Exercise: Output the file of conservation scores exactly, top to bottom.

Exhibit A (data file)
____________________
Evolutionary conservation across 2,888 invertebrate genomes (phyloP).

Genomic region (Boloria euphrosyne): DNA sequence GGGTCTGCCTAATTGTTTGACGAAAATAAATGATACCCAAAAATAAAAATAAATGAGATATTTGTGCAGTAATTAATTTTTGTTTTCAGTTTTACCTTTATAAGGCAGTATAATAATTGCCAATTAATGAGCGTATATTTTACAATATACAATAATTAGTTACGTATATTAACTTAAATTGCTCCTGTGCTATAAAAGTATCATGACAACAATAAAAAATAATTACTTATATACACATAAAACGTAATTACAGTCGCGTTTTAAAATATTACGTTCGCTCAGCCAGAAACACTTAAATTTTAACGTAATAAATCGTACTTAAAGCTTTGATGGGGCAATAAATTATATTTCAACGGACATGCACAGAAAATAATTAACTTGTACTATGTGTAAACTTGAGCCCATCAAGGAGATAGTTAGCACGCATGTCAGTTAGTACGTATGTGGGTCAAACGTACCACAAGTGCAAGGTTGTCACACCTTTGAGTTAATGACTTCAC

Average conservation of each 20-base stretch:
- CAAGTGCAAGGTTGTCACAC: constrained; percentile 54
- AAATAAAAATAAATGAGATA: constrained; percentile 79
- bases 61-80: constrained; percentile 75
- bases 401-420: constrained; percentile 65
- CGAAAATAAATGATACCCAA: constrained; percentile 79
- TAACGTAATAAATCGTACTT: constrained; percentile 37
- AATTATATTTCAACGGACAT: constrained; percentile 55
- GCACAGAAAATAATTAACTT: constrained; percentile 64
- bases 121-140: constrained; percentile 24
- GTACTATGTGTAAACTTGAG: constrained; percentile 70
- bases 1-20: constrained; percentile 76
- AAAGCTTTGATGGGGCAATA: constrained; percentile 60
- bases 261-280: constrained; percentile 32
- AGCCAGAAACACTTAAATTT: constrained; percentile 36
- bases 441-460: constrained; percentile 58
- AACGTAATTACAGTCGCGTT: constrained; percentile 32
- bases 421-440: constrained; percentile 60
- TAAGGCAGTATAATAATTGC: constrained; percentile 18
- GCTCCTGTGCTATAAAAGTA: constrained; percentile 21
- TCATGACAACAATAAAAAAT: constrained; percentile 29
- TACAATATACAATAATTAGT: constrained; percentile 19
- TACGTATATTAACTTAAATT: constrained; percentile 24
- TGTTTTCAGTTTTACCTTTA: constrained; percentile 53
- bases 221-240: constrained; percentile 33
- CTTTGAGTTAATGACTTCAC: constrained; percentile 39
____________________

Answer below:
Evolutionary conservation across 2,888 invertebrate genomes (phyloP).

Genomic region (Boloria euphrosyne): DNA sequence GGGTCTGCCTAATTGTTTGACGAAAATAAATGATACCCAAAAATAAAAATAAATGAGATATTTGTGCAGTAATTAATTTTTGTTTTCAGTTTTACCTTTATAAGGCAGTATAATAATTGCCAATTAATGAGCGTATATTTTACAATATACAATAATTAGTTACGTATATTAACTTAAATTGCTCCTGTGCTATAAAAGTATCATGACAACAATAAAAAATAATTACTTATATACACATAAAACGTAATTACAGTCGCGTTTTAAAATATTACGTTCGCTCAGCCAGAAACACTTAAATTTTAACGTAATAAATCGTACTTAAAGCTTTGATGGGGCAATAAATTATATTTCAACGGACATGCACAGAAAATAATTAACTTGTACTATGTGTAAACTTGAGCCCATCAAGGAGATAGTTAGCACGCATGTCAGTTAGTACGTATGTGGGTCAAACGTACCACAAGTGCAAGGTTGTCACACCTTTGAGTTAATGACTTCAC

Average conservation of each 20-base stretch:
- CAAGTGCAAGGTTGTCACAC: constrained; percentile 54
- AAATAAAAATAAATGAGATA: constrained; percentile 79
- bases 61-80: constrained; percentile 75
- bases 401-420: constrained; percentile 65
- CGAAAATAAATGATACCCAA: constrained; percentile 79
- TAACGTAATAAATCGTACTT: constrained; percentile 37
- AATTATATTTCAACGGACAT: constrained; percentile 55
- GCACAGAAAATAATTAACTT: constrained; percentile 64
- bases 121-140: constrained; percentile 24
- GTACTATGTGTAAACTTGAG: constrained; percentile 70
- bases 1-20: constrained; percentile 76
- AAAGCTTTGATGGGGCAATA: constrained; percentile 60
- bases 261-280: constrained; percentile 32
- AGCCAGAAACACTTAAATTT: constrained; percentile 36
- bases 441-460: constrained; percentile 58
- AACGTAATTACAGTCGCGTT: constrained; percentile 32
- bases 421-440: constrained; percentile 60
- TAAGGCAGTATAATAATTGC: constrained; percentile 18
- GCTCCTGTGCTATAAAAGTA: constrained; percentile 21
- TCATGACAACAATAAAAAAT: constrained; percentile 29
- TACAATATACAATAATTAGT: constrained; percentile 19
- TACGTATATTAACTTAAATT: constrained; percentile 24
- TGTTTTCAGTTTTACCTTTA: constrained; percentile 53
- bases 221-240: constrained; percentile 33
- CTTTGAGTTAATGACTTCAC: constrained; percentile 39